Rom, outline by chapter
1. Men may have a knowledge of God from general revelation,
and thus all men are in some sense guilty, since they have rejected this
2. The Jews are guilty of rejecting God's law as well, and
thus are doubly guilty.
3. Since no man can be saved by his own righteousness,
justification can only be by faith in the work of Jesus Christ.
4. The chief Old Testament example is Abraham, who was saved
5. The fruit of this justification is peace with God.
6. Free grace gives no license for sin, but rather provides
resurrection power for a new life of righteousness.
7. Nevertheless, our regeneration introduces a struggle,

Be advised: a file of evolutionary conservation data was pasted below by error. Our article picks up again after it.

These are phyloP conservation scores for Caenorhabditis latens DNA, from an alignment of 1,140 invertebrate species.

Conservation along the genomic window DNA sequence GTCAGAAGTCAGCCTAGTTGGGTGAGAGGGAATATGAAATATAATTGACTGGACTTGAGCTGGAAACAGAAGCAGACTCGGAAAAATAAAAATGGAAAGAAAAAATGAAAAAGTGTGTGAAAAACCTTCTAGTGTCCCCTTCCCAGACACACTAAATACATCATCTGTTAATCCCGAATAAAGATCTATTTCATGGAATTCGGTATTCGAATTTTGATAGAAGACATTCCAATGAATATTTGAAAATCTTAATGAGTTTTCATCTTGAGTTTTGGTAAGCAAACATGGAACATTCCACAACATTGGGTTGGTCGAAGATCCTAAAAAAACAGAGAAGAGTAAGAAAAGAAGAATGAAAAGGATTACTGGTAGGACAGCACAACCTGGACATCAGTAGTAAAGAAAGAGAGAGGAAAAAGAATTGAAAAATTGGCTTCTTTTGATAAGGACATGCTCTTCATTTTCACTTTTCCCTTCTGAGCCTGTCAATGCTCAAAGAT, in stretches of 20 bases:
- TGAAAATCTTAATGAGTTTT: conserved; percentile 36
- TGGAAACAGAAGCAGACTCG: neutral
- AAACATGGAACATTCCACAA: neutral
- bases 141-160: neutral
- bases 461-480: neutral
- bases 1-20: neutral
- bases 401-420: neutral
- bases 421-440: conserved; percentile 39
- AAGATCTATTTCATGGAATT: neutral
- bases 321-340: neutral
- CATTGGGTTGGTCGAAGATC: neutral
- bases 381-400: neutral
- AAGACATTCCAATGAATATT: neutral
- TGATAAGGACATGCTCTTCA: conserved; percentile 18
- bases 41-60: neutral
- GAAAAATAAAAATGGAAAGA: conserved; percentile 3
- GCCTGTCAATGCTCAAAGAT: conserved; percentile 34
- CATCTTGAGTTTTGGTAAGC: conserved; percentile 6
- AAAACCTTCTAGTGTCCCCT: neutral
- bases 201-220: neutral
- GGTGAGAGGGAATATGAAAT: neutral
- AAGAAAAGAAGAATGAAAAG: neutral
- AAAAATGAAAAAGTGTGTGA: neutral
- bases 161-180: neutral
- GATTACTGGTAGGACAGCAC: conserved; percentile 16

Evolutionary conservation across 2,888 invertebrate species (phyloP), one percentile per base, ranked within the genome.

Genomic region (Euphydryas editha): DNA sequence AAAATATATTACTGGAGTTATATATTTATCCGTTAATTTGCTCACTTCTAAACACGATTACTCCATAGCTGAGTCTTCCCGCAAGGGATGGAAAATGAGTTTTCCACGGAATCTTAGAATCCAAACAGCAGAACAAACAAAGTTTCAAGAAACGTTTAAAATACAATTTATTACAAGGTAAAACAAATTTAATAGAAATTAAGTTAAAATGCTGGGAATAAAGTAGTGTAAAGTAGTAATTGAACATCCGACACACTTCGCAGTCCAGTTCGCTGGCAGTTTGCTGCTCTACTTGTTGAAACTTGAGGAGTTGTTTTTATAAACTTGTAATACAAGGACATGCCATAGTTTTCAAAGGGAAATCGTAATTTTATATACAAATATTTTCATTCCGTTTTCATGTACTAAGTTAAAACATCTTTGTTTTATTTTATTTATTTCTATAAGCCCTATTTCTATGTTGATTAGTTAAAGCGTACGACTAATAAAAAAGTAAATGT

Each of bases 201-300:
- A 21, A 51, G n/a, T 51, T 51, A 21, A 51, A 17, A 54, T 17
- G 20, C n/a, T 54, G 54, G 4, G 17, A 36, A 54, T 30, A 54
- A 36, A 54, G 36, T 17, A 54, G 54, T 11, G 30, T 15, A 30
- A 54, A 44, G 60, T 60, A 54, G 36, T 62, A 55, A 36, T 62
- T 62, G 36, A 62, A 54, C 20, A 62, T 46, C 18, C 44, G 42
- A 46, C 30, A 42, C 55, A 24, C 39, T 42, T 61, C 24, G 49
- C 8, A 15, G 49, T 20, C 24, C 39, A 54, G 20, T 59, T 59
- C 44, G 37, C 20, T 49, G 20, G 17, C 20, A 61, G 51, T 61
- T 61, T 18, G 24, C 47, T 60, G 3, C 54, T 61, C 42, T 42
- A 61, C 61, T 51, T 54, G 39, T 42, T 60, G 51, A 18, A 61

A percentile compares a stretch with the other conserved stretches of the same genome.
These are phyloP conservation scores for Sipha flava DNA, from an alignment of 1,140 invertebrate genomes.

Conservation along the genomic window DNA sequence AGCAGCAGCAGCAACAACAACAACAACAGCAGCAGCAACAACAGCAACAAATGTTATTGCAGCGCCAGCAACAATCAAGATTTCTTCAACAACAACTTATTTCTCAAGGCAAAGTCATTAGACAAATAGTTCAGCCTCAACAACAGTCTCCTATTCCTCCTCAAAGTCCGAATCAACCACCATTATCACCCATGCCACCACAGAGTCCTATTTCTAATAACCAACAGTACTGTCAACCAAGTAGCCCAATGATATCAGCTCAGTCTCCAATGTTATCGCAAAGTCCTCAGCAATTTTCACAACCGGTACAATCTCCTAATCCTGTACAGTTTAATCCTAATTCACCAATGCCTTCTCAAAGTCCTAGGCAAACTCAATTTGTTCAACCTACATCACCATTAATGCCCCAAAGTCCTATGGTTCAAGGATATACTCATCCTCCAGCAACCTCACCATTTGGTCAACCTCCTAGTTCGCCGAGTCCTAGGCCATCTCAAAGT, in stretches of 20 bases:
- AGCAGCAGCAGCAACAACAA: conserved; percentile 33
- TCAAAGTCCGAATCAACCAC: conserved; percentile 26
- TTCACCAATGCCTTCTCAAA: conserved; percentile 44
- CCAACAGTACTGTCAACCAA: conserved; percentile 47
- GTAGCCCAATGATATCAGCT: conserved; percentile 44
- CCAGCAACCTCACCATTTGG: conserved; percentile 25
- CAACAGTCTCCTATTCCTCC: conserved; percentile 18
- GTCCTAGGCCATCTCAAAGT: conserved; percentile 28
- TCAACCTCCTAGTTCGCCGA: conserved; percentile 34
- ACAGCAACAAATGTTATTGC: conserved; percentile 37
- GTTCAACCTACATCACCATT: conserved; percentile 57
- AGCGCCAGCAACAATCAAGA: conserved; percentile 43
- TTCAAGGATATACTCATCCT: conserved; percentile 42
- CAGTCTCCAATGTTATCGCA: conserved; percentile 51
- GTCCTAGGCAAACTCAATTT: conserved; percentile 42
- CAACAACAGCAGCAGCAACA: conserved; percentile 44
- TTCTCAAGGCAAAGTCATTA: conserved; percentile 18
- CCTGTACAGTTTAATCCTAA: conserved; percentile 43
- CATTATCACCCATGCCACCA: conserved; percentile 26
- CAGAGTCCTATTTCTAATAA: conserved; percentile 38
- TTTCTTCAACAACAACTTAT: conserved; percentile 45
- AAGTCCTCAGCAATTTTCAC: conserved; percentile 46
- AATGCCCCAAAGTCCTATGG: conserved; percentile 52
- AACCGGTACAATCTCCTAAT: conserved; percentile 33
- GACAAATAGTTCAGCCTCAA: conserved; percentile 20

within our own natures, against indwelling sin.
8. Christ works with us in the war against sin, and guarantees
us our final victory in the resurrection.
9. Our security in Christ is grounded in God's choice of us,
not our choice of Him.
10. God brings His elect people to Himself by means of the
preaching of the gospel.
11. God has taken the gospel to the Gentiles now, but there
will come a time when Israel will also be gathered back to Him.
12. Paul shifts from theological exposition to practical
application. The appropriate response to such a great salvation is to present
ourselves as living sacrifices and transformed people in the ecclesia.
13. Believers should live in submission to the civil
14. Weak and strong believers need to live in harmony,
understanding each other.
15. The apostle to the Gentiles hopes to visit Rome soon.
16. Paul sends greetings to the saints, and gives warnings